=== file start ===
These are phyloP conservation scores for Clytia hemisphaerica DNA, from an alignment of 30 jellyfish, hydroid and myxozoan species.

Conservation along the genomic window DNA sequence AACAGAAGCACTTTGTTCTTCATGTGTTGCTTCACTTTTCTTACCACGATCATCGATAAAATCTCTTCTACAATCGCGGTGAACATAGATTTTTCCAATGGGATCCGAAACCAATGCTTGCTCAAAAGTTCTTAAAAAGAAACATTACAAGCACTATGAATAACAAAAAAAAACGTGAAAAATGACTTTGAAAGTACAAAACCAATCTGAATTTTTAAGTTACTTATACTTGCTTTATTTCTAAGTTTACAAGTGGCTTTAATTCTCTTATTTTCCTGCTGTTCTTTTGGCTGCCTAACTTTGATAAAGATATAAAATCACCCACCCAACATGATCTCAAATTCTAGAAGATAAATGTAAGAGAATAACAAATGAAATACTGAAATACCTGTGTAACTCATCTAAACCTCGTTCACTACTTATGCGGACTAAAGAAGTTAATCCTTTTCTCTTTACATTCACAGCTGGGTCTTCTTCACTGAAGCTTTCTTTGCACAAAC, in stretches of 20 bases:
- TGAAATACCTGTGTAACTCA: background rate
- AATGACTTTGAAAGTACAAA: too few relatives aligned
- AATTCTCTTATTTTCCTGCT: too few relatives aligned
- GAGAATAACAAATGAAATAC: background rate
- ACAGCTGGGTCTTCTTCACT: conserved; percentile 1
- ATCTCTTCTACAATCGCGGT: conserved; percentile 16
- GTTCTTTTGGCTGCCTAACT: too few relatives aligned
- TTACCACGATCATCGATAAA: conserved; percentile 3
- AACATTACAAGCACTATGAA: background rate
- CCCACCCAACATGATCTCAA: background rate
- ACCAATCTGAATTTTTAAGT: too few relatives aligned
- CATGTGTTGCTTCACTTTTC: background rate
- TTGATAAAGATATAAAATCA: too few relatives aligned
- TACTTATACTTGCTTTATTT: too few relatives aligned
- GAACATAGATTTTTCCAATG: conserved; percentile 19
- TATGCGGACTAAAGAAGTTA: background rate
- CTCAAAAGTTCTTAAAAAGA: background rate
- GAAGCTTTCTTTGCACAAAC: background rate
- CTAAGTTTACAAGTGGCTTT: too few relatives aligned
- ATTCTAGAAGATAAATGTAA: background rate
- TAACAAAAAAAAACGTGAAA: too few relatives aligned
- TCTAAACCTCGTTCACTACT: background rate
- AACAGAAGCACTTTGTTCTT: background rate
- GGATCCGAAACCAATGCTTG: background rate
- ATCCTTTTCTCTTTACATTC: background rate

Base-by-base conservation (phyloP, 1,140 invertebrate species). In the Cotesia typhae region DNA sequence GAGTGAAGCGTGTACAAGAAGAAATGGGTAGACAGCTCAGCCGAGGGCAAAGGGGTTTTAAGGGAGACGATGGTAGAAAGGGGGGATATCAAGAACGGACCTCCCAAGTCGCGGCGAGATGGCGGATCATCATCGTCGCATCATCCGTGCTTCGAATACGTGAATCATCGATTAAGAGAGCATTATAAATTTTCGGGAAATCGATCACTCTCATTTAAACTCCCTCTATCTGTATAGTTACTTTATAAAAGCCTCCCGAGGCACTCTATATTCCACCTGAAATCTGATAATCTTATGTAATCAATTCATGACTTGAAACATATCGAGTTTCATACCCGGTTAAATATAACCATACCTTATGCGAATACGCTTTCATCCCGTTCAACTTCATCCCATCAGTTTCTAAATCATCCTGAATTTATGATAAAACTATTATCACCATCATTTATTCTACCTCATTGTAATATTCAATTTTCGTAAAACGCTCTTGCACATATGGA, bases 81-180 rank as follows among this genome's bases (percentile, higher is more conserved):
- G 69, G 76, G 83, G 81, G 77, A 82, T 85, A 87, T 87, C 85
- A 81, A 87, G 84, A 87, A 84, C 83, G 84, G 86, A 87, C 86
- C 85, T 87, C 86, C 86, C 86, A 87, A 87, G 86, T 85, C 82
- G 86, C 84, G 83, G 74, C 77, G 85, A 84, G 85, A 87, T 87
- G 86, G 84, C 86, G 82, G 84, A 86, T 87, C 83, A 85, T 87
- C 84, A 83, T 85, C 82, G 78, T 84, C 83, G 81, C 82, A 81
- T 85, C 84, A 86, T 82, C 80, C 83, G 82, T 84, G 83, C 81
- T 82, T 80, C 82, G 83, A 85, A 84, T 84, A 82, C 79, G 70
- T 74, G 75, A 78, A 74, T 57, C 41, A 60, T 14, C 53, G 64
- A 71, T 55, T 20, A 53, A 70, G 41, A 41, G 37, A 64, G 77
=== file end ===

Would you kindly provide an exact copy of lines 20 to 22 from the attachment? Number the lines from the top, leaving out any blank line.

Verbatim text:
- GAAGCTTTCTTTGCACAAAC: background rate
- CTAAGTTTACAAGTGGCTTT: too few relatives aligned
- ATTCTAGAAGATAAATGTAA: background rate